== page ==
I am writing to update you about the two-hour meeting with the Commission on Monday. As you know, I had sent a letter on January 22, 2008 to the Commission Chairman requesting the following information: a list of officers, minutes from Commission meetings for the past 2-3 years, a copy of their bylaws, financial statements from the Pro as per the contract they have with him, budgets – past, present and projected, and the short- & long-term strategic plan for the Golf Course which is a stipulated responsibility of the Commission as per the Charter. The Commission did not come to the meeting with this information.
      The figures we have from our audited financial statements indicate a perilous downward spiral. It is obvious that the Course is not a self-sustaining entity, Commission members are right in their assertion that labor costs and capital improvements to the Club House have brought us to a highly debilitated state over the past few years. My concern arises because there is not the close attention to finances we must have (they have no idea how much money the Pro makes) and there is not a plan of action to address our serious needs. The Commission gave me a two-page list of projects that need attending to at the Course (their “Plan”), but no course of action to come to grips with these problems. They kicked around some of the ideas that they had come up with over the years. I requested that they write them down so that they begin to come up with strategies to raise the revenue we need to continue operations at the Course without placing this burden on our taxpayers. Its my hope that we move begin to move this process along.”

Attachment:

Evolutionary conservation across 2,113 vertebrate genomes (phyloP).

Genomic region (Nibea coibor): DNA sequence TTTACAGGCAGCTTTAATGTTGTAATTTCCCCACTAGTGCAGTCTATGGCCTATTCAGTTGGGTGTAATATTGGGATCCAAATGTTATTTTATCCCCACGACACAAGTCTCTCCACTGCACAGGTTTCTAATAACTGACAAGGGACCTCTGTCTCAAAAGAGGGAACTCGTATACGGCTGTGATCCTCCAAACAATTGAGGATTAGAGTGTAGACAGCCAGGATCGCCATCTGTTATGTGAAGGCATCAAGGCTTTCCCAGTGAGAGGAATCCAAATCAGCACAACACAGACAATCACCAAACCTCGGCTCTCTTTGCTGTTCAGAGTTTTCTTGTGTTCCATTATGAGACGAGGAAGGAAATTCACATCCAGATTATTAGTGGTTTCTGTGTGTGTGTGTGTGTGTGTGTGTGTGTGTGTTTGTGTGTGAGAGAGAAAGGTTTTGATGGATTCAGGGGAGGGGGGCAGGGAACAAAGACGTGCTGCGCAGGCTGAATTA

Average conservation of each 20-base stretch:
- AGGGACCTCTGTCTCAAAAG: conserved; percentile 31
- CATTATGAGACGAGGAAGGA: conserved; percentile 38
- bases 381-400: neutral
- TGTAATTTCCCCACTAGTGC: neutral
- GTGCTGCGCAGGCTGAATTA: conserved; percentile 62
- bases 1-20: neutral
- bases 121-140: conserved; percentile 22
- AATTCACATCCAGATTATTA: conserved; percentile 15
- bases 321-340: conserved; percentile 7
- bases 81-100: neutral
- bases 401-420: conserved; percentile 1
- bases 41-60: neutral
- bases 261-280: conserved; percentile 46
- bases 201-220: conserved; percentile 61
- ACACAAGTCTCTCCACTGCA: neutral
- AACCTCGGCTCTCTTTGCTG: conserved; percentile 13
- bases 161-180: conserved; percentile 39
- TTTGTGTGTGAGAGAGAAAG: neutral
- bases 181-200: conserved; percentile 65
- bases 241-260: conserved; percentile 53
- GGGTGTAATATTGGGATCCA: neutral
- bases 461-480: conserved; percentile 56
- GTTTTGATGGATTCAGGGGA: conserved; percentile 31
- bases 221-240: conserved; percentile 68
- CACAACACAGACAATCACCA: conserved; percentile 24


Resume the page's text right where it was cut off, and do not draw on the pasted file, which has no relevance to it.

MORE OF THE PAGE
The problem in this scenario seems to be the dysfunctional Golf Commission, which was never solved. Ann Thane tried unsuccessfully to try and exert her control over the situation with a failed total rewrite of the Golf Commission ordinance, giving her sole control , not unlike the recent proposal by the Current Common Council.

      • Avatarrogo says:

        I almost agree jerry, except for statement about not being self supportive. The audited numbers may not be right (will this surpise you) I gaurantee you it has been self supporting since dpw workers salaries were taken out and replaced by seasonal workers. (2010-2011). the only problem is benefit line items were not reduced. Also what is $90,000 admin fee for currnet dubget year for. (siphon money to general fund???)

    • Avatarrogo says:

      Did anyone even read what paperwork was required by pro PRIOR to awarding contract??? Did riverlink or shuttleworth concessionares have to do same???

  3. AvatarPat Q says: